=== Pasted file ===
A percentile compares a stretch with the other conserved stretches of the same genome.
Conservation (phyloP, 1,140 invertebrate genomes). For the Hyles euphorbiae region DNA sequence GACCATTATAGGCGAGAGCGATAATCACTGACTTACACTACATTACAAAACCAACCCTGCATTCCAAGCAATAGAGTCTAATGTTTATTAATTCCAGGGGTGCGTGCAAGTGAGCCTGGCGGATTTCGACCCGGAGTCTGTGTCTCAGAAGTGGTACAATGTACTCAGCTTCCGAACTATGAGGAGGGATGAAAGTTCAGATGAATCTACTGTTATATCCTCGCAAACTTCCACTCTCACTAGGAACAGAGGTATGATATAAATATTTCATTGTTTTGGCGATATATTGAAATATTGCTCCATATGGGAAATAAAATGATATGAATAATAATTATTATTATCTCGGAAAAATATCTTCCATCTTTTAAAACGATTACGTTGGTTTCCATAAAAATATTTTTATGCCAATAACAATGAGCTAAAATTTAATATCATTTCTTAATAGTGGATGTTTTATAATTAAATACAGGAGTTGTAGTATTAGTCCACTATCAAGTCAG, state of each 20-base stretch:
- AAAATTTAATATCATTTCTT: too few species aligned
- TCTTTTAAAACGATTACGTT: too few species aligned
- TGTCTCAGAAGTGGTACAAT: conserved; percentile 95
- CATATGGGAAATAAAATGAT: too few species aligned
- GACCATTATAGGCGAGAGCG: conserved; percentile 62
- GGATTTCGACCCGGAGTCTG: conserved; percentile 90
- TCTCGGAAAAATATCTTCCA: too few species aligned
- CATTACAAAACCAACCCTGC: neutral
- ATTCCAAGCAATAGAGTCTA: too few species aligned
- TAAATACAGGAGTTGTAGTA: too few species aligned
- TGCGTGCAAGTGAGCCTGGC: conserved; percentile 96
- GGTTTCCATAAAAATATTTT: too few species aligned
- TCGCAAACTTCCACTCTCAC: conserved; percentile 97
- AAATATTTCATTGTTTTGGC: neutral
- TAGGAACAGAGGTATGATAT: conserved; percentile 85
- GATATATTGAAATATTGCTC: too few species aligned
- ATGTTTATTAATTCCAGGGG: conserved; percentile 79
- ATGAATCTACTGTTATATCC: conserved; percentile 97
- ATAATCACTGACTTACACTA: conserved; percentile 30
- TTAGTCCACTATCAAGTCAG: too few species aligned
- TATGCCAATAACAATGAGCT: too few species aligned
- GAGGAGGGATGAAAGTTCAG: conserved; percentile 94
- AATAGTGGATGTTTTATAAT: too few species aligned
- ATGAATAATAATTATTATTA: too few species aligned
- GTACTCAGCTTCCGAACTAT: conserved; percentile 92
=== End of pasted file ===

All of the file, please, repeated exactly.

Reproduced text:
A percentile compares a stretch with the other conserved stretches of the same genome.
Conservation (phyloP, 1,140 invertebrate genomes). For the Hyles euphorbiae region DNA sequence GACCATTATAGGCGAGAGCGATAATCACTGACTTACACTACATTACAAAACCAACCCTGCATTCCAAGCAATAGAGTCTAATGTTTATTAATTCCAGGGGTGCGTGCAAGTGAGCCTGGCGGATTTCGACCCGGAGTCTGTGTCTCAGAAGTGGTACAATGTACTCAGCTTCCGAACTATGAGGAGGGATGAAAGTTCAGATGAATCTACTGTTATATCCTCGCAAACTTCCACTCTCACTAGGAACAGAGGTATGATATAAATATTTCATTGTTTTGGCGATATATTGAAATATTGCTCCATATGGGAAATAAAATGATATGAATAATAATTATTATTATCTCGGAAAAATATCTTCCATCTTTTAAAACGATTACGTTGGTTTCCATAAAAATATTTTTATGCCAATAACAATGAGCTAAAATTTAATATCATTTCTTAATAGTGGATGTTTTATAATTAAATACAGGAGTTGTAGTATTAGTCCACTATCAAGTCAG, state of each 20-base stretch:
- AAAATTTAATATCATTTCTT: too few species aligned
- TCTTTTAAAACGATTACGTT: too few species aligned
- TGTCTCAGAAGTGGTACAAT: conserved; percentile 95
- CATATGGGAAATAAAATGAT: too few species aligned
- GACCATTATAGGCGAGAGCG: conserved; percentile 62
- GGATTTCGACCCGGAGTCTG: conserved; percentile 90
- TCTCGGAAAAATATCTTCCA: too few species aligned
- CATTACAAAACCAACCCTGC: neutral
- ATTCCAAGCAATAGAGTCTA: too few species aligned
- TAAATACAGGAGTTGTAGTA: too few species aligned
- TGCGTGCAAGTGAGCCTGGC: conserved; percentile 96
- GGTTTCCATAAAAATATTTT: too few species aligned
- TCGCAAACTTCCACTCTCAC: conserved; percentile 97
- AAATATTTCATTGTTTTGGC: neutral
- TAGGAACAGAGGTATGATAT: conserved; percentile 85
- GATATATTGAAATATTGCTC: too few species aligned
- ATGTTTATTAATTCCAGGGG: conserved; percentile 79
- ATGAATCTACTGTTATATCC: conserved; percentile 97
- ATAATCACTGACTTACACTA: conserved; percentile 30
- TTAGTCCACTATCAAGTCAG: too few species aligned
- TATGCCAATAACAATGAGCT: too few species aligned
- GAGGAGGGATGAAAGTTCAG: conserved; percentile 94
- AATAGTGGATGTTTTATAAT: too few species aligned
- ATGAATAATAATTATTATTA: too few species aligned
- GTACTCAGCTTCCGAACTAT: conserved; percentile 92